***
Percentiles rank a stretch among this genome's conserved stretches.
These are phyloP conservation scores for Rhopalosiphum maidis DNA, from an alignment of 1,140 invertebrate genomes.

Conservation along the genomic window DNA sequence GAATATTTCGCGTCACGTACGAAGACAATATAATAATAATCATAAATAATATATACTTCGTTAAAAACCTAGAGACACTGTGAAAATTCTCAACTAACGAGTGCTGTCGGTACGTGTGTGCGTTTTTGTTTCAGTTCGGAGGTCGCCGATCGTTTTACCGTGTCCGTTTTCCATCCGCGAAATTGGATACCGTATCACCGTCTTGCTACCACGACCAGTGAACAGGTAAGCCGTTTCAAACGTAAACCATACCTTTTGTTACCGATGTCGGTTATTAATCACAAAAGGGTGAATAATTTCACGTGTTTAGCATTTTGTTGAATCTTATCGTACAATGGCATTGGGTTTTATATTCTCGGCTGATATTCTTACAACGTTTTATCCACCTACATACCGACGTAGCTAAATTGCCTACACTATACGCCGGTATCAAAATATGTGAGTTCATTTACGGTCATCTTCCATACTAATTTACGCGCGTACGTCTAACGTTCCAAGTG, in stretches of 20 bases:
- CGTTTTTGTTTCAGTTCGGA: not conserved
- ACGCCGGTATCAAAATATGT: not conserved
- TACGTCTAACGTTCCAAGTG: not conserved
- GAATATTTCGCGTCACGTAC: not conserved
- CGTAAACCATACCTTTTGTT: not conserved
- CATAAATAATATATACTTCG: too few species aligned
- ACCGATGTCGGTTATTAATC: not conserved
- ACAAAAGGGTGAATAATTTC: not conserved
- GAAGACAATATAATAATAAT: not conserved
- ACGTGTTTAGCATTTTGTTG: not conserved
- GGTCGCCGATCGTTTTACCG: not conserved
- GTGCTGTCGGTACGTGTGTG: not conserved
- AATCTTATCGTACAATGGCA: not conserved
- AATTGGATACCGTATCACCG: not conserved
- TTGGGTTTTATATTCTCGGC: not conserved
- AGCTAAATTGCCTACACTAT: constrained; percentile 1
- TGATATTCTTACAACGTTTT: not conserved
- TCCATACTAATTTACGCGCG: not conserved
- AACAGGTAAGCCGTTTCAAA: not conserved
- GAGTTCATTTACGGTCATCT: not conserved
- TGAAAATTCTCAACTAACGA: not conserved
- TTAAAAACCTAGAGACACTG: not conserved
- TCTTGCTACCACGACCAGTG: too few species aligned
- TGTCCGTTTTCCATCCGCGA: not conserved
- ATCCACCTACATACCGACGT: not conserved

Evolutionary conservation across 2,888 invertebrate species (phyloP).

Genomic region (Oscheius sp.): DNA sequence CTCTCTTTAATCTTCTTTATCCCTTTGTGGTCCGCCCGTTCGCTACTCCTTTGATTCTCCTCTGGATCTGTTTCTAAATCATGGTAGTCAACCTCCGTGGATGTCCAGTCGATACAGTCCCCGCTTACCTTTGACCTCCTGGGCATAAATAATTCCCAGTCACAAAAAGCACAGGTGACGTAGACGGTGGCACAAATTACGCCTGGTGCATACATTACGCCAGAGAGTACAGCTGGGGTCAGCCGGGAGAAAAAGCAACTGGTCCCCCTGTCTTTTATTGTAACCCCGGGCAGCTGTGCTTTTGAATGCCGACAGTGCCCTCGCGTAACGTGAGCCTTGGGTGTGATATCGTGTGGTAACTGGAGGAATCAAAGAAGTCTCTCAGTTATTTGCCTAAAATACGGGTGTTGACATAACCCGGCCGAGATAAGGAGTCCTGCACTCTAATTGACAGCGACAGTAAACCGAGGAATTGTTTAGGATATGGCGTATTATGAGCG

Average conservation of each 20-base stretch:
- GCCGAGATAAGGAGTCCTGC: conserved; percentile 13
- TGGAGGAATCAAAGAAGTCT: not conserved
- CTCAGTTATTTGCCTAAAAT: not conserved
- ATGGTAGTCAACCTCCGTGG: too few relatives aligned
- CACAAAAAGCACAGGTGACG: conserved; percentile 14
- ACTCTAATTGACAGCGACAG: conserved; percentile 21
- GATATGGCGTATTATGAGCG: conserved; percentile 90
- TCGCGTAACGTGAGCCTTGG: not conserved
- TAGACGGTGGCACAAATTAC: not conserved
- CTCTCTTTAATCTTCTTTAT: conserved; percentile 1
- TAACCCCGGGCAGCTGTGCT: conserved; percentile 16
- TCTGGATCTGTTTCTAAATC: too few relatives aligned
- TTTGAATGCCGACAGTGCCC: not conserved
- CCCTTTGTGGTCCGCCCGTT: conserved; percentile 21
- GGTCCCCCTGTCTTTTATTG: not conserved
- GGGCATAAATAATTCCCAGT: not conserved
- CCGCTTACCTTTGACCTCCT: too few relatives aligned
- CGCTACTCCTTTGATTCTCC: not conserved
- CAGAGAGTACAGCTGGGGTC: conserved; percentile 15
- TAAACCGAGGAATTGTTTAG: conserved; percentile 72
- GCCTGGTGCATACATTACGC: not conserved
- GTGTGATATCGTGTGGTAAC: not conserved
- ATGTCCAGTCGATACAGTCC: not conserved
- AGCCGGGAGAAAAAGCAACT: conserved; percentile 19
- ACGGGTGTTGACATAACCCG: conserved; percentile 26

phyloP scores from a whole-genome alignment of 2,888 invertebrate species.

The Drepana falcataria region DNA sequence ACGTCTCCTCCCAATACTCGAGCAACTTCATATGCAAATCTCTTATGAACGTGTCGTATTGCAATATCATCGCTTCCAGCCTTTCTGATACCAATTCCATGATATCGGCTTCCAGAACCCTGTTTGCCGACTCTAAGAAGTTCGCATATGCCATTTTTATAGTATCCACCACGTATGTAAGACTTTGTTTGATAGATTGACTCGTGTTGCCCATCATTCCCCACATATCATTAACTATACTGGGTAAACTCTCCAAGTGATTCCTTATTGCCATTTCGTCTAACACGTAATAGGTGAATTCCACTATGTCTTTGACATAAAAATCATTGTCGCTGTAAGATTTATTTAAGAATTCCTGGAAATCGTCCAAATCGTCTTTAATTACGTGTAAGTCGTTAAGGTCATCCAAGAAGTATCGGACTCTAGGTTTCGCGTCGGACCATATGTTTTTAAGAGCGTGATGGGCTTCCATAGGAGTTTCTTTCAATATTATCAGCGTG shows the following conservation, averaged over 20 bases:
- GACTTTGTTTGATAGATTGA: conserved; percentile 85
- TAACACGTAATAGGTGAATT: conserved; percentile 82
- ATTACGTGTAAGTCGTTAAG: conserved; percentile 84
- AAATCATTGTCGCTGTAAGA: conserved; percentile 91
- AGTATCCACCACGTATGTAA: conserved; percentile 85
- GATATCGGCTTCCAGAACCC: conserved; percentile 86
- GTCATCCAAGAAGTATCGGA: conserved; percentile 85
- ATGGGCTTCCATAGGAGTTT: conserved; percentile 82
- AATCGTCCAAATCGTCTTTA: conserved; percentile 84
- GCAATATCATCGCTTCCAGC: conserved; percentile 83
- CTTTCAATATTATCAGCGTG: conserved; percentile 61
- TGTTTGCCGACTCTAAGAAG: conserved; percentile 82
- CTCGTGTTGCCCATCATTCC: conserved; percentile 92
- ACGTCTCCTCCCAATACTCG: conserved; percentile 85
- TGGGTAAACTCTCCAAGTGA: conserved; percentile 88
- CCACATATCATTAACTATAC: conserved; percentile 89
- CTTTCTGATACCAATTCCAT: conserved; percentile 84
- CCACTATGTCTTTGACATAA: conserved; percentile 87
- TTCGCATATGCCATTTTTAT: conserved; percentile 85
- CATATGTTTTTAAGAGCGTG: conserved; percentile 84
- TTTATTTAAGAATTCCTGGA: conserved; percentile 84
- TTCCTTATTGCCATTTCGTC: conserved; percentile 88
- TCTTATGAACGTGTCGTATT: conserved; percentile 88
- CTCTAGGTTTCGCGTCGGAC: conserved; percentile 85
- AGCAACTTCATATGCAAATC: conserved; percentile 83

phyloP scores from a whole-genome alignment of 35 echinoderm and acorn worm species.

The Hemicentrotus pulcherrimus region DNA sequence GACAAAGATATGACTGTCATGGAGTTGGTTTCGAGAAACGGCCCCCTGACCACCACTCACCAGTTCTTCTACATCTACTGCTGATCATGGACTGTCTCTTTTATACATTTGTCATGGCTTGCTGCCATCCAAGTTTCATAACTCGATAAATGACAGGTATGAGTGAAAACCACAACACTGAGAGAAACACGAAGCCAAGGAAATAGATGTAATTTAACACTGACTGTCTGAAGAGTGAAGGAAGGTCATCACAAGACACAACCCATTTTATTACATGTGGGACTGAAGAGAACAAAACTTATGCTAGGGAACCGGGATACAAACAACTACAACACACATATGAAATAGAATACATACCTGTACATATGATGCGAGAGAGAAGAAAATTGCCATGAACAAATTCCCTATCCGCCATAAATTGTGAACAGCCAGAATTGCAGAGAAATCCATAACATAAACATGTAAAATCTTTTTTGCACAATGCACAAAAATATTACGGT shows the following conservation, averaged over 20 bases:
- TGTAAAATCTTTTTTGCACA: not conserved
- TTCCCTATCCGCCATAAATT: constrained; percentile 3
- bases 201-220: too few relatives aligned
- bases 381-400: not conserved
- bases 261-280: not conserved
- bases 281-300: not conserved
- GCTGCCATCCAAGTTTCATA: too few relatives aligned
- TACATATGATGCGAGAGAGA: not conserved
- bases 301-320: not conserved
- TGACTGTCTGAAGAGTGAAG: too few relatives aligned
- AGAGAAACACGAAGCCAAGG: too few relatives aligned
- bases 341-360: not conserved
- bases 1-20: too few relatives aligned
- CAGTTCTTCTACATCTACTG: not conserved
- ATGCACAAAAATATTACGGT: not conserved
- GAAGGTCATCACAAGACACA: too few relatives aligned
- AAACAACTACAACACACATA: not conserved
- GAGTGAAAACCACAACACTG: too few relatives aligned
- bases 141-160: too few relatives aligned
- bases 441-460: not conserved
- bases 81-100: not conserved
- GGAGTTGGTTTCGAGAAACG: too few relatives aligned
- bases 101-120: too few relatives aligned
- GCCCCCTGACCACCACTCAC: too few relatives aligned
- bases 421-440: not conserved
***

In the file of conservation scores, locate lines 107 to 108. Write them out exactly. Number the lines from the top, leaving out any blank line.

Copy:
- GGAGTTGGTTTCGAGAAACG: too few relatives aligned
- bases 101-120: too few relatives aligned